Piano Concerto No.2
Symphony No.5 in B flat [edited Nowak]
Lang Lang (piano)
London Symphony Orchestra
Reviewed by: Colin Anderson
Reviewed: 20 April, 2009
Venue: Barbican Hall, London
Lang Lang was an eager advocate of Bartók’s Second Piano Concerto, if tending to rush and thus sacrificing good ensemble with the orchestra (the end of the first movement threatened to come apart). You can’t doubt the pianist’s enthusiasm, and his joy when playing, but he was often too loud and pounding (tone sacrificed for huge gestures), staccatos sniped at. There is more finesse, shading and inflection available in the solo part, and although Lang Lang did reach pianissimo and accommodate the orchestra, loving every minute that he plays doesn’t necessarily illuminate music as complex and distinctive as this. In the first movement the LSO winds were in good shape even if there was little evidence of a true collaboration with the pianist – heads down for conductor and players doing their thing, Lang Lang putting on a show of his own – and while the strings opened-up a new dimension in the slow movement, a lack of variegation across its course (central spectral activity aside) dragged it down. The finale was surprising in its deliberation – if making the music too Hungarian – but another assault from the pianist and a hard-hitting LSO didn’t leave much to the imagination.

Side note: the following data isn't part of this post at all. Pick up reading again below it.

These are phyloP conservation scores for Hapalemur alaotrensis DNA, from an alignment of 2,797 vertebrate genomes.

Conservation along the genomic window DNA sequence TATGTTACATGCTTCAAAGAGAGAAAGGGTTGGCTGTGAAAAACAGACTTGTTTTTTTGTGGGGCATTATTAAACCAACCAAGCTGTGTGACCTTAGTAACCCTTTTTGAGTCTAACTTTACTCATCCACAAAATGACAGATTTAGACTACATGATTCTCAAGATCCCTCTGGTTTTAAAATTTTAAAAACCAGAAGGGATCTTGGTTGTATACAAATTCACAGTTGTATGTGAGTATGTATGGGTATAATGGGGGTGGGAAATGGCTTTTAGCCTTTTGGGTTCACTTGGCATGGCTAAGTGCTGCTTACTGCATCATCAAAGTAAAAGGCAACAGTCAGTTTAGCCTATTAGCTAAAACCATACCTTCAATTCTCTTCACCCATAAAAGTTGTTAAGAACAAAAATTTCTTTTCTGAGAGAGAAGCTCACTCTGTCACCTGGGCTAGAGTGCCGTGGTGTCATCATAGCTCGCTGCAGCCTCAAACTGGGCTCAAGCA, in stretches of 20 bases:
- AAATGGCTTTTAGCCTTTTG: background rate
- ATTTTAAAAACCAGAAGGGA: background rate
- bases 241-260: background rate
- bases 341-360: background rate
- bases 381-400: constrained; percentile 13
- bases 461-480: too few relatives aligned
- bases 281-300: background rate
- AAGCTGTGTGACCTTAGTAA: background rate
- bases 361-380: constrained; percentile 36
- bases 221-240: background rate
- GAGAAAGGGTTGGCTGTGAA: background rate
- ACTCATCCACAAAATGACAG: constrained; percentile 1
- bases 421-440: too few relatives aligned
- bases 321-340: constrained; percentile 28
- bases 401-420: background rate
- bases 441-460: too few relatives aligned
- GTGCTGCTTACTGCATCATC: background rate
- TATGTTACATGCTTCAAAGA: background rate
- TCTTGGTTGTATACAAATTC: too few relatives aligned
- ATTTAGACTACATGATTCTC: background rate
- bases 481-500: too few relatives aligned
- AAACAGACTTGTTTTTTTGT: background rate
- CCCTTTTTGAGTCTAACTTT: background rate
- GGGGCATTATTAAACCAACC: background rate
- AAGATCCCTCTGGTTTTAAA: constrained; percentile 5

The Bruckner was a curiosity, Daniel Harding playing-up contrasts, the music unsettled (in the wrong way). The opening was atmospheric, but the brass announced its intentions from the off – loud and strident, trumpets especially; such stinging playing doesn’t sustain 75 minutes (if this was a ‘cathedral of sound’ some of the stained-glass windows got smashed!). Harding solemnised and sped the music (with little coalescing), some of it worked, some of it didn’t; the result was a symphony that didn’t add up, nothing saved for the ultimate coda. It was though an interesting performance, at its best in the middle movements, the slow one dancing more than it usually does – almost a scherzo before its time – and if the real thing (launched attacca in a successful coup) was rather manipulated (more a Mahlerian Ländler than a Brucknerian one), the trio gleeful (detail beguiling, as elsewhere), it still held the attention despite searing trumpets (turn it down guys!) and bludgeoning, mechanical timpani-playing. The finale, as the first movement had been, moved in fits and starts, with some too-contrived dynamic contrasts, pauses elongated, a moment-by-moment exposition rather than building a towering edifice.